There were no opponents to the application and the board voted 2-0 to approve the transfer of the license.

— Boston Wounded Vet Motorcycle Run 649-1 Squire Road, Andrew Biggio, Event Manager, Application for a 1-day Entertainment License: Application of Boston Wounded Vet Motorcycle Run for a 1-day Entertainment license to be exercised at 649-1 Squire Road on Sunday, May 22, 2022, from 10 a.m.–12 p.m. Event is a Veterans’ Motorcycle Event, and entertainment will consist of a DJ and band. Expected attendance is 3,000.

Mack Cunningham presented the application to the commission for what has been an annual in the city for a number of years. He told the commission that its purpose is to raise money for severely-wounded veterans for such things as upgrades for their houses and financial support. He said he has coordinated the event with other police departments.

“I would be honored to vote for this,” Guinasso commented.

There were no opponents and the commission voted 2-0 to approve it.

— The Neighborhood Developers Shirley Avenue Municipal Parking Lot Rasha Mikhael, Event Manager, Application for a 1-day Entertainment License: Application of The Neighborhood Developers for a 1-day Entertainment license to be exercised at the Shirley Avenue Municipal Parking Lot on Saturday, October 1, 2022, from 1 p.m.–4 p.m., with a rain date of Sunday, Oct. 2, for the annual Shirley Ave. Cultural Festival. Entertainment will consist of a DJ, a photo booth, face painting and henna painting, and dance performances. Expected attendance is 100 – 200.

Ms. Mikhael presented the  application to the commission. “This has been an annual event since 2014,” she said.

“This has been an annual great event in the city and people look forward to it,” said Guinasso.

Ward 2 City Councillor Ira Novoselsky spoke in favor of the application. “This is the ninth year and the people love coming to it and we love doing it,” he said.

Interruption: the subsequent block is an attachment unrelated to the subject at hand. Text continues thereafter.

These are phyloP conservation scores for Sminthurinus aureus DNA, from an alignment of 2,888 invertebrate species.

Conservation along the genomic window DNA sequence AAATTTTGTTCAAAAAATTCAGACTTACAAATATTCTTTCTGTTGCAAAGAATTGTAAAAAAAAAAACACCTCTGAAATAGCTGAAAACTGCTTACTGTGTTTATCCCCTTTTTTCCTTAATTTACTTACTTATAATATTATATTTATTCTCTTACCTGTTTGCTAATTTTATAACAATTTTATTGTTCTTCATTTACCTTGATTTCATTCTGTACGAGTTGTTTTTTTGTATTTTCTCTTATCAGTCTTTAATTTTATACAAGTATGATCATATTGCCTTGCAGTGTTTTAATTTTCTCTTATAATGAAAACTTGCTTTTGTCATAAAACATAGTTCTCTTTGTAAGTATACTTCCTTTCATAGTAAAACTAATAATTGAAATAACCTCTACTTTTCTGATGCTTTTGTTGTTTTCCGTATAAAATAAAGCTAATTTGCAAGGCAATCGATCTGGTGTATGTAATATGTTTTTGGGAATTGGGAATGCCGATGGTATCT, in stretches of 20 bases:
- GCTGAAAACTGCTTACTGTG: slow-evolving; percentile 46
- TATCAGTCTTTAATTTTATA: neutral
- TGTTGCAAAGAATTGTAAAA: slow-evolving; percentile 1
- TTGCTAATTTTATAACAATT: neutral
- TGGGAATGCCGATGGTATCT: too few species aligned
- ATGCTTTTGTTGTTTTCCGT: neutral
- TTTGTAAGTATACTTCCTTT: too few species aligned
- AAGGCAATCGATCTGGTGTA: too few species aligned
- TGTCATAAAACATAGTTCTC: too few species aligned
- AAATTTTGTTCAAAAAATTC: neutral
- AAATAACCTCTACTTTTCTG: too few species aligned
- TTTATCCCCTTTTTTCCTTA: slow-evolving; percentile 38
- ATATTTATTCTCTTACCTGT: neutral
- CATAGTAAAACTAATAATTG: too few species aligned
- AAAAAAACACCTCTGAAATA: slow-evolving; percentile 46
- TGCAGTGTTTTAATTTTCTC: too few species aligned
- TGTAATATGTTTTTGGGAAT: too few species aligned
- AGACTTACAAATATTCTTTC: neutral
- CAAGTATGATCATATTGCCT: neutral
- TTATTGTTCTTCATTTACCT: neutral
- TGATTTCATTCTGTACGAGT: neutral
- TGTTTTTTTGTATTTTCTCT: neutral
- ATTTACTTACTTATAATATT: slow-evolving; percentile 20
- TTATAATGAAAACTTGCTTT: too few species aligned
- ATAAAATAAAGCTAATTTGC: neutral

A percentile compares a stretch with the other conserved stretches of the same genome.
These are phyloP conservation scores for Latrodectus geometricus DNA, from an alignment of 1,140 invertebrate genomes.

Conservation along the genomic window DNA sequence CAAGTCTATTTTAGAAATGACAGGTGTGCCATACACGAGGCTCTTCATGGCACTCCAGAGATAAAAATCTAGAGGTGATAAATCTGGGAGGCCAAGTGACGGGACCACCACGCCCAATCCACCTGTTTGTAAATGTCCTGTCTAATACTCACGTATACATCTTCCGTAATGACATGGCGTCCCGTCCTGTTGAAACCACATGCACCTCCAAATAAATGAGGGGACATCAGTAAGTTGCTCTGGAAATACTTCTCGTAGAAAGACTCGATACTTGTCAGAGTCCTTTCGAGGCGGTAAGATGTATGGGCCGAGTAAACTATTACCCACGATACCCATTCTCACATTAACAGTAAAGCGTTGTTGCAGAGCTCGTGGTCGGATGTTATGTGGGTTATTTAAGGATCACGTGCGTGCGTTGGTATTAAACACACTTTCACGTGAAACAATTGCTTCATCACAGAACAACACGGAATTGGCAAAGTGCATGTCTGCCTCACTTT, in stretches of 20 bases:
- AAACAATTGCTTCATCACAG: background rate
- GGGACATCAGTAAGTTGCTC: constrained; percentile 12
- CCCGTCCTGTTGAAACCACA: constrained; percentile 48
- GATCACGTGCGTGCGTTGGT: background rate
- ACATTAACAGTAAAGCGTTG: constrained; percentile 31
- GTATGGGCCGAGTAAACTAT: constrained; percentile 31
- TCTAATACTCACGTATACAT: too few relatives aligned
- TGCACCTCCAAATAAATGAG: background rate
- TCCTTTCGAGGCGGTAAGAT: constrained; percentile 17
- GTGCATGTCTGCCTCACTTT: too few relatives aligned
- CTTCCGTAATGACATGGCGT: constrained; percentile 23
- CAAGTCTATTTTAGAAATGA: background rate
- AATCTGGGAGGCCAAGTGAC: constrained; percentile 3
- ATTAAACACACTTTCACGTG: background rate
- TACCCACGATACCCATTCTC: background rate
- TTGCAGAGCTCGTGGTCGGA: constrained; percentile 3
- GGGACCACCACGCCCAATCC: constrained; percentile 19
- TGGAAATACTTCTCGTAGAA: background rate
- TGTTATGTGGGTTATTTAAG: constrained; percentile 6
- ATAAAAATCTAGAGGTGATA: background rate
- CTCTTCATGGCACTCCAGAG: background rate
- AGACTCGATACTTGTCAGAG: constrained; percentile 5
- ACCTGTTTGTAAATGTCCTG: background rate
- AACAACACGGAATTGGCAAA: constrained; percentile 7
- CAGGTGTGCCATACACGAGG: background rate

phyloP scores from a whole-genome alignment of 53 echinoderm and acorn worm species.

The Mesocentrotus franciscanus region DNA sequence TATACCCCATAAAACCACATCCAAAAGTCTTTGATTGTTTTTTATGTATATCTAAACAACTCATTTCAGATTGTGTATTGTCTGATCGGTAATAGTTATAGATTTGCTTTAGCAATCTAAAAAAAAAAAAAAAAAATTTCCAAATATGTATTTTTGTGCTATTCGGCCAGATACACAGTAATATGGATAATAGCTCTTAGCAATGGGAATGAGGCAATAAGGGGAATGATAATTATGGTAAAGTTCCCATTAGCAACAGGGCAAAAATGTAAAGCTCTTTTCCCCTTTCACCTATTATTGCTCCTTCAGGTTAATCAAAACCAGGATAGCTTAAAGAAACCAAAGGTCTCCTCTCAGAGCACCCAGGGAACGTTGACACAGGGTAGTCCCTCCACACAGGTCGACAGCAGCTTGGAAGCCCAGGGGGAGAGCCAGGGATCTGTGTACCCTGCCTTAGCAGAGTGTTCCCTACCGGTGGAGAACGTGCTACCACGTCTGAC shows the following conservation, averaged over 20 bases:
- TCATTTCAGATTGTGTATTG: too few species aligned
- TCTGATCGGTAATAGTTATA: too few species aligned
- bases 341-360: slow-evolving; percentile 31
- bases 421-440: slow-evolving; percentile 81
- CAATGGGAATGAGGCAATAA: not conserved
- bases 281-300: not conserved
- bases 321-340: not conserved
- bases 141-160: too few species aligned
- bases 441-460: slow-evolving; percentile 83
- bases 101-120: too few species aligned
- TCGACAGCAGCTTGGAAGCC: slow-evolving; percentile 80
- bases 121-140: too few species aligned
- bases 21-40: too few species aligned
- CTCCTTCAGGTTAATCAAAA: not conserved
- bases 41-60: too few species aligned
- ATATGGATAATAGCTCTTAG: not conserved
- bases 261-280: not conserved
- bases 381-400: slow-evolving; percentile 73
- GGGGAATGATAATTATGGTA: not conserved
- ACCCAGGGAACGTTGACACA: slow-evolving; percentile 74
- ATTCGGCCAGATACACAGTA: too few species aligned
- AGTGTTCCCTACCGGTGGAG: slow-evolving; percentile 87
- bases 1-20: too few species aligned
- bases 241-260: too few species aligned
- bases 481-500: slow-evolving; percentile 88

There were no opponents to the application and the board voted 2-0 to approve the one-day license.

— FLA USA, Inc.Harry Della Russo Stadium Manoel Mizael, Event Manager, Application for a 1-day Malt/Wine License: Application of FLA USA, Inc. for a 1-day Malt/Wine license to be exercised at Harry Della Russo Stadium on Saturday, May 28, from 11 a.m. – 4 p.m., for a Mini Soccer Tournament between retired professional soccer players and their fans. Expected attendance is 250.

Mr. Mizael presented the application to the commission. He told the commission this is being sponsored by a Brazilian soccer fan club in the local area. His group is a non-profit organization and said that the sale of liquor would assist in raising funds for their cause.

He said he is TIPS-certified and said this will be a tournament with five older retired Brazilian soccer stars competing with their long-time fans, who also are in their 50s and 60s.

“This will be peaceful,” he said. “There’s no rivalry.”

The board voted 2-0 to approve the application.

— Amazon: One day mobile food vendor and entertainment license at American Legion Park at the American Legion building on Saturday, June 11, 10-5, Military Appreciation Day with food, music, and games.

Polly St. Jeune presented the application. She also said there will be a hiring table for persons who might want to work at Amazon’s Revere or Everett warehouses.

The commission voted 2-0 to approve the one-day license.

The commission received two communications from the ABCC, which were as follows:

1. Notification from the Massachusetts Alcoholic Beverages Control Commission (ABCC) of the approval of the new All Alcohol Restaurant license application of Lupita Revere, LLC d/b/a Lupita Restaurant.

2. Notification from the ABCC of the approval of the new All Alcohol Restaurant license application of AM Salgado, LLC d/b/a La Hacienda 2.

The next meeting of the commission will be June 15.